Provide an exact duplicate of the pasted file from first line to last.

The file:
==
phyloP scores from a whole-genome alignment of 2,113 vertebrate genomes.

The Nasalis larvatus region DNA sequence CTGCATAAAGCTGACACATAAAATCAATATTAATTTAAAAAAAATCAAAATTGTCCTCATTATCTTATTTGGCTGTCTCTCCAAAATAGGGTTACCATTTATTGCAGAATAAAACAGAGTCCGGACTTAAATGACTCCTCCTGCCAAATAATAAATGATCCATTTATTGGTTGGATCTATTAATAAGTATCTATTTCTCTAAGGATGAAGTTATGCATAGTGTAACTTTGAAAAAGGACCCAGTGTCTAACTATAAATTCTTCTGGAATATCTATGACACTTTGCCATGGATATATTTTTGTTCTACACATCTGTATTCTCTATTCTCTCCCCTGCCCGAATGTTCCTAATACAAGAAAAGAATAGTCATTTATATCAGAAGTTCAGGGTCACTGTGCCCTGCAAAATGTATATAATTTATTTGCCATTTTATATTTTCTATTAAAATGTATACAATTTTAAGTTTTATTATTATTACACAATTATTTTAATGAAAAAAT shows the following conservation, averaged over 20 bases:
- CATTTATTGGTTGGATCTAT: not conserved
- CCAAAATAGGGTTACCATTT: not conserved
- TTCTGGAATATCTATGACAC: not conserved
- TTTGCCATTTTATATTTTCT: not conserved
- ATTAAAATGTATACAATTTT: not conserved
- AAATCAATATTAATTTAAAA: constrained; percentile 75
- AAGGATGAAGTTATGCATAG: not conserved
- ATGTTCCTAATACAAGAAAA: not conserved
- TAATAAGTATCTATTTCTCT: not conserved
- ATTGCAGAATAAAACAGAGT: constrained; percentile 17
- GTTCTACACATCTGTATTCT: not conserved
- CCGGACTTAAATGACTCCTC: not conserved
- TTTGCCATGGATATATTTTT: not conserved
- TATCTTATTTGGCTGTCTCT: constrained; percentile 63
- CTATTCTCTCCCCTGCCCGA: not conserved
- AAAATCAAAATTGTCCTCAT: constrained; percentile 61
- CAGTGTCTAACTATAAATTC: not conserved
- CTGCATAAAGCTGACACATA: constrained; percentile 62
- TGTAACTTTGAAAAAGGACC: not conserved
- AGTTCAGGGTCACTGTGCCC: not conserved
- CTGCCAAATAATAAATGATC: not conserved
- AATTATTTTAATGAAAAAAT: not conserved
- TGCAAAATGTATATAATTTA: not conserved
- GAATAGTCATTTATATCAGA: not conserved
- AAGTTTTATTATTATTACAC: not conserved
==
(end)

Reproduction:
phyloP scores from a whole-genome alignment of 2,113 vertebrate genomes.

The Nasalis larvatus region DNA sequence CTGCATAAAGCTGACACATAAAATCAATATTAATTTAAAAAAAATCAAAATTGTCCTCATTATCTTATTTGGCTGTCTCTCCAAAATAGGGTTACCATTTATTGCAGAATAAAACAGAGTCCGGACTTAAATGACTCCTCCTGCCAAATAATAAATGATCCATTTATTGGTTGGATCTATTAATAAGTATCTATTTCTCTAAGGATGAAGTTATGCATAGTGTAACTTTGAAAAAGGACCCAGTGTCTAACTATAAATTCTTCTGGAATATCTATGACACTTTGCCATGGATATATTTTTGTTCTACACATCTGTATTCTCTATTCTCTCCCCTGCCCGAATGTTCCTAATACAAGAAAAGAATAGTCATTTATATCAGAAGTTCAGGGTCACTGTGCCCTGCAAAATGTATATAATTTATTTGCCATTTTATATTTTCTATTAAAATGTATACAATTTTAAGTTTTATTATTATTACACAATTATTTTAATGAAAAAAT shows the following conservation, averaged over 20 bases:
- CATTTATTGGTTGGATCTAT: not conserved
- CCAAAATAGGGTTACCATTT: not conserved
- TTCTGGAATATCTATGACAC: not conserved
- TTTGCCATTTTATATTTTCT: not conserved
- ATTAAAATGTATACAATTTT: not conserved
- AAATCAATATTAATTTAAAA: constrained; percentile 75
- AAGGATGAAGTTATGCATAG: not conserved
- ATGTTCCTAATACAAGAAAA: not conserved
- TAATAAGTATCTATTTCTCT: not conserved
- ATTGCAGAATAAAACAGAGT: constrained; percentile 17
- GTTCTACACATCTGTATTCT: not conserved
- CCGGACTTAAATGACTCCTC: not conserved
- TTTGCCATGGATATATTTTT: not conserved
- TATCTTATTTGGCTGTCTCT: constrained; percentile 63
- CTATTCTCTCCCCTGCCCGA: not conserved
- AAAATCAAAATTGTCCTCAT: constrained; percentile 61
- CAGTGTCTAACTATAAATTC: not conserved
- CTGCATAAAGCTGACACATA: constrained; percentile 62
- TGTAACTTTGAAAAAGGACC: not conserved
- AGTTCAGGGTCACTGTGCCC: not conserved
- CTGCCAAATAATAAATGATC: not conserved
- AATTATTTTAATGAAAAAAT: not conserved
- TGCAAAATGTATATAATTTA: not conserved
- GAATAGTCATTTATATCAGA: not conserved
- AAGTTTTATTATTATTACAC: not conserved